We're all used to the notion of online and mobile dating by now; OKcupid, Match.com, eHarmony, the list continues to grow. To some extent, it makes sense -- modern life is becoming more and more hectic with most people working longer hours, and many no longer have the time to have relationships grow organically. But Tinder, a new dating app for your phone, has refined the art down to a basic "hot or not" principle.
Once downloaded, the app connects you with all the other users of your preferred gender within a 50 mile radius and you simply swipe the green heart if their picture appeals. If that person likes you back, then the messaging can begin.
There's no need to write a profile, and no checking for your compatibility percentage. All that is required is your name, age, and picture - and to link your Facebook with the app.
"With some of the other matchmaking sites, you have to make full profiles and there can be this scary and awkward anticipation." Alexa Mateen, the social media director of Tinder commented. "Tinder eliminates the hurt of getting turned down."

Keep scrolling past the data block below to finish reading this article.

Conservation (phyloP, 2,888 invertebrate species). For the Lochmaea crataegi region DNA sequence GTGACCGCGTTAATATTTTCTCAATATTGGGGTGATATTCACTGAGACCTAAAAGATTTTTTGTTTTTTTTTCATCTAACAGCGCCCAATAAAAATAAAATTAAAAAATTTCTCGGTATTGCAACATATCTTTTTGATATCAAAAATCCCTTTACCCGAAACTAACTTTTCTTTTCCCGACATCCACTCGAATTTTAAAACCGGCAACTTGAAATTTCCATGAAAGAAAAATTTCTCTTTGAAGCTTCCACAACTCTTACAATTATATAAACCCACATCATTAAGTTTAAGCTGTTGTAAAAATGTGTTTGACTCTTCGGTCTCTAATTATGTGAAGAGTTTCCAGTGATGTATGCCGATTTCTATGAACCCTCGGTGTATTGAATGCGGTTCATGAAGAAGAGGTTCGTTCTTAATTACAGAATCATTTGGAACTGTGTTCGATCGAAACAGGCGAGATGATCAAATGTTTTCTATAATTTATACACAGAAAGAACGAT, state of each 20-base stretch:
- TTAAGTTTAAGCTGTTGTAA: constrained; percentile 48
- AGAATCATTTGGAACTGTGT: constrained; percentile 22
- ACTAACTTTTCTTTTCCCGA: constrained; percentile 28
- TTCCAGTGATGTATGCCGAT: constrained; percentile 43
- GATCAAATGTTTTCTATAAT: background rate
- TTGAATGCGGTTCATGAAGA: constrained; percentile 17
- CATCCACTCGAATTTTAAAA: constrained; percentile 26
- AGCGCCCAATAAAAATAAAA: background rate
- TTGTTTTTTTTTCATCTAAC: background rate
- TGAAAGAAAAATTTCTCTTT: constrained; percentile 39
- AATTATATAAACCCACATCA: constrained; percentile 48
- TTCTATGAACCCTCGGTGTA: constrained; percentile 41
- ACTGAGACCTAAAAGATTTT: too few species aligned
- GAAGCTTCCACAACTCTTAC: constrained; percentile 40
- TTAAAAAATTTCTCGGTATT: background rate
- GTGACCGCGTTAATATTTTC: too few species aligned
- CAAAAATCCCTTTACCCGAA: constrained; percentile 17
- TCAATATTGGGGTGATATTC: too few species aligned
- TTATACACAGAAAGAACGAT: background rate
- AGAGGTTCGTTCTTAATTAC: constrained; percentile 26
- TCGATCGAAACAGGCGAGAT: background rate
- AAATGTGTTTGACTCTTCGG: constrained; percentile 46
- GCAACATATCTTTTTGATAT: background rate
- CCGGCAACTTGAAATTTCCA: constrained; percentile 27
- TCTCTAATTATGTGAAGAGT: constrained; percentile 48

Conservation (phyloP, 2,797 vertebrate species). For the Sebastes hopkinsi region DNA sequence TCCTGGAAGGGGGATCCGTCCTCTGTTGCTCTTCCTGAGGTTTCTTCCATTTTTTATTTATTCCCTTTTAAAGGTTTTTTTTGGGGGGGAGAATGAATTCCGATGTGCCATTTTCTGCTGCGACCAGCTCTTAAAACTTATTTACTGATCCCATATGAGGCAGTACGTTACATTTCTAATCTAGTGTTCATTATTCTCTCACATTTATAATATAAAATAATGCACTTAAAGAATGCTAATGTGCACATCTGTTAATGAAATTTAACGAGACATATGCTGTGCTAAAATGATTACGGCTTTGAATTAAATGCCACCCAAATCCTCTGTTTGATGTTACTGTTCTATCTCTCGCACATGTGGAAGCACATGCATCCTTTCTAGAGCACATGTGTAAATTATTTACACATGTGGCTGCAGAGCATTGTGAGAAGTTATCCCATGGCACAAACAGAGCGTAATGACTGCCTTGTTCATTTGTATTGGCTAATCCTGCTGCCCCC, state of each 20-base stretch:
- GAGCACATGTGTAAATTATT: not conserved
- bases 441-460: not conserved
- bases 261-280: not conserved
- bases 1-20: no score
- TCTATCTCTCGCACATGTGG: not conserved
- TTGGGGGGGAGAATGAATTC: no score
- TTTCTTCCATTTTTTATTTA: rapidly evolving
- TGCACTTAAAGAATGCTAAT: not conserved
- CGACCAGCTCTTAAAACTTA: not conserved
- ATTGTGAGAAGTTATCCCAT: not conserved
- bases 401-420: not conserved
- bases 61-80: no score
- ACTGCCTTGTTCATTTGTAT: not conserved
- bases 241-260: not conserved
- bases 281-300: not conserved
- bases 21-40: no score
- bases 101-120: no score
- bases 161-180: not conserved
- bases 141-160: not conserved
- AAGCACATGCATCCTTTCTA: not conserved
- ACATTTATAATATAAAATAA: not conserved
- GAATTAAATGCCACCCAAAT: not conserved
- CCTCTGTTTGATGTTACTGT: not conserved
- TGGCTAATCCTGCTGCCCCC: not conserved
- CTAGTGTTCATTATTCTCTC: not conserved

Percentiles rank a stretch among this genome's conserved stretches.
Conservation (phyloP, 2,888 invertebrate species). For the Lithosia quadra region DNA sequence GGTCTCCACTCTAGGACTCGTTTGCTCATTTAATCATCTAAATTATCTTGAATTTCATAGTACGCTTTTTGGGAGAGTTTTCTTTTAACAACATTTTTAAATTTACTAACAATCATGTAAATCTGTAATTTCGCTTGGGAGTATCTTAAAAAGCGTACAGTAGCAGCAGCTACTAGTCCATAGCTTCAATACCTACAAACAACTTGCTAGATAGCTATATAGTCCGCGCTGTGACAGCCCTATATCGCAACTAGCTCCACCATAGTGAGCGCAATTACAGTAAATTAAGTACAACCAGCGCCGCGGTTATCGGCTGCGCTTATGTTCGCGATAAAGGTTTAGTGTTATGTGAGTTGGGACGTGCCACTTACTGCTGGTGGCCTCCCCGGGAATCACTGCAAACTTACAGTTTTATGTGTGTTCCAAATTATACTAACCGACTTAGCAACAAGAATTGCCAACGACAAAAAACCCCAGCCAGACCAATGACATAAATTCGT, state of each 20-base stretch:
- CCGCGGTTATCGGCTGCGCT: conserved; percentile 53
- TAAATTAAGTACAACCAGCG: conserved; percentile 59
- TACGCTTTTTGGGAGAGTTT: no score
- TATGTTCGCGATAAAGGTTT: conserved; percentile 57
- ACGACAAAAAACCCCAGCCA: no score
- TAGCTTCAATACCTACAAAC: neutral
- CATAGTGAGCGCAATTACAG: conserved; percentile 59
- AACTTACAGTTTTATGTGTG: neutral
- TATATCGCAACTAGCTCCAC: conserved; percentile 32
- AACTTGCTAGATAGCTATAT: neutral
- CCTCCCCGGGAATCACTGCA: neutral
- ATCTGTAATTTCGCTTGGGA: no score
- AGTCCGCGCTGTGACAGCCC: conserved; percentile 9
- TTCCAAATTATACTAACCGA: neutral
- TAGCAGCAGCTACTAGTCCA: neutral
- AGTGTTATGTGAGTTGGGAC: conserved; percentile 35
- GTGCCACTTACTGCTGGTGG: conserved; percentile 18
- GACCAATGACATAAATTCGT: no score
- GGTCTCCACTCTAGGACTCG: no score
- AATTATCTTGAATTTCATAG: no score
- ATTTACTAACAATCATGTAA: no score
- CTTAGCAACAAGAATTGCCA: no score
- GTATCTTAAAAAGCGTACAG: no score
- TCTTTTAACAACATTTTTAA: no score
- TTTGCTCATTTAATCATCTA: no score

This app is increasingly popular, perhaps because of its no-frills approach that simplifies dating and eliminates the difficult task of summarising yourself in a little box. However, the tactic of reducing a person to their physical attractiveness is one that could be seen as dubious at best and shallow at worst.
If it's a simple one night stand you're after, then of course basing your choices on looks isn't a problem; but some would say it's good to have a little information to go on before attempting a relationship with someone.
After all, they may be extremely attractive, but if their personality is similar to the famous "nice guys" of Okcupid it's usually best to stay away. At least other dating websites warn you first.